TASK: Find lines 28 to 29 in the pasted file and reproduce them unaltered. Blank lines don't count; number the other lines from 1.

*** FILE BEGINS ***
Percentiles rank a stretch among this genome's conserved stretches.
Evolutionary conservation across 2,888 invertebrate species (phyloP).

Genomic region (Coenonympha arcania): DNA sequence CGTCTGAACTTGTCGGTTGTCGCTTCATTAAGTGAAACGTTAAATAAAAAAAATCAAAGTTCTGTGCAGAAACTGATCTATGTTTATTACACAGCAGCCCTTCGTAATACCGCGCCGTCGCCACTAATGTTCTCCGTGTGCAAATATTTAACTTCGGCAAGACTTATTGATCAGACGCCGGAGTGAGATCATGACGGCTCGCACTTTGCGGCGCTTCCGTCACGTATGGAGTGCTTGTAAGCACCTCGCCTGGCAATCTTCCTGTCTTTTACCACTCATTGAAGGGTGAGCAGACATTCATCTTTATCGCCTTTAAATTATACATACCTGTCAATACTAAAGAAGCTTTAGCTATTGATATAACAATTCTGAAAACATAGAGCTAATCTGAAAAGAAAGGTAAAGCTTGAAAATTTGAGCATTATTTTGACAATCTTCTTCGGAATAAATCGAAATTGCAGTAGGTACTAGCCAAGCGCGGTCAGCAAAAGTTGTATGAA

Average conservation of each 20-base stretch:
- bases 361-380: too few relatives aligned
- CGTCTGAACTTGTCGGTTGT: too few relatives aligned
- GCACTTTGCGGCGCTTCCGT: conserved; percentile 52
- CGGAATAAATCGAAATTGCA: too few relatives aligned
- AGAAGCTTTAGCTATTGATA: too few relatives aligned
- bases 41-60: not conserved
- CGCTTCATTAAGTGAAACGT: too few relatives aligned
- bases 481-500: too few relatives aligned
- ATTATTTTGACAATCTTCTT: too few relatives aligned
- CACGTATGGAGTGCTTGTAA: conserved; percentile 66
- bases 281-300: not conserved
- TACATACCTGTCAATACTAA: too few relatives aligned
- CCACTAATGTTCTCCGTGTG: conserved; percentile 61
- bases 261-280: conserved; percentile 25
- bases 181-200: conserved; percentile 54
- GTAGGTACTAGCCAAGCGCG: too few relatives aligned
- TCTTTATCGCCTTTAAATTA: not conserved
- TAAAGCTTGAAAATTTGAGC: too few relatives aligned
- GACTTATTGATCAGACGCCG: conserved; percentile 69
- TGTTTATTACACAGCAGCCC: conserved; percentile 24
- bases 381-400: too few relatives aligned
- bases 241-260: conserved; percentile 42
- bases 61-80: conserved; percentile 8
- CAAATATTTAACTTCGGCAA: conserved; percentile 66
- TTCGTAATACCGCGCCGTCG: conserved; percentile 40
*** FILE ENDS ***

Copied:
- CAAATATTTAACTTCGGCAA: conserved; percentile 66
- TTCGTAATACCGCGCCGTCG: conserved; percentile 40